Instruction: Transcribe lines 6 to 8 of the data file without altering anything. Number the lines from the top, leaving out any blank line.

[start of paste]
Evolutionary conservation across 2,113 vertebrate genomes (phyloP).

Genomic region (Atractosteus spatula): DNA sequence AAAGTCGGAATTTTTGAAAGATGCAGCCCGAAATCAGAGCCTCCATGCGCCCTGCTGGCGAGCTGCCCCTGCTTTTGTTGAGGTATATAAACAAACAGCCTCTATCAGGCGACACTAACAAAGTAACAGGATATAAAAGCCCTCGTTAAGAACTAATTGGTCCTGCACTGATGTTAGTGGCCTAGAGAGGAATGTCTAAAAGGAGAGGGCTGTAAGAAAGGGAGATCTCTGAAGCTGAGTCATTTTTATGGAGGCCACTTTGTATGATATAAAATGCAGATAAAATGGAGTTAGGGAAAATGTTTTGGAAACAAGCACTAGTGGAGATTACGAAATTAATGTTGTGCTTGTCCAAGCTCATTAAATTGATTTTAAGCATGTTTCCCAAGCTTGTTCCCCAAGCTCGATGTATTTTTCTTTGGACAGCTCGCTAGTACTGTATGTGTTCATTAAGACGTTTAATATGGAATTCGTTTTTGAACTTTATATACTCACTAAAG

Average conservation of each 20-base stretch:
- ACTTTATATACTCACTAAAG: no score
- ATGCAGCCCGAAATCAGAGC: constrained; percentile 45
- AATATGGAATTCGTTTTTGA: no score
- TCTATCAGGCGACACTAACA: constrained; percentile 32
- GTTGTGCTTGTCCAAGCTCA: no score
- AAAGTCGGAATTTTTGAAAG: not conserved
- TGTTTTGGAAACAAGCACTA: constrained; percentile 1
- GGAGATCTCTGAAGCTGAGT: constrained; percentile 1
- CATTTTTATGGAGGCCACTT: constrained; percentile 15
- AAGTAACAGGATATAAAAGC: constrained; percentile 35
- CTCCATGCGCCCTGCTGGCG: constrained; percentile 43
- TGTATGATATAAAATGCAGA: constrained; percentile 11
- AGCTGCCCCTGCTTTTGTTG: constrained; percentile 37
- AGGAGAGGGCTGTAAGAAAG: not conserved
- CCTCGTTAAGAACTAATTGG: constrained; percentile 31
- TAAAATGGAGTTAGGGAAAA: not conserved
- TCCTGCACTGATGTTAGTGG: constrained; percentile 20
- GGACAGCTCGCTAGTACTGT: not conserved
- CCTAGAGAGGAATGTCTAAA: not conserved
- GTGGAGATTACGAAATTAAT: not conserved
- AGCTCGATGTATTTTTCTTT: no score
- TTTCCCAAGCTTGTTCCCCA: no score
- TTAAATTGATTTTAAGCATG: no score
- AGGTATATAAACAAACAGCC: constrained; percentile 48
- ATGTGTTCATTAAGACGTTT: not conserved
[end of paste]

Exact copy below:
- AATATGGAATTCGTTTTTGA: no score
- TCTATCAGGCGACACTAACA: constrained; percentile 32
- GTTGTGCTTGTCCAAGCTCA: no score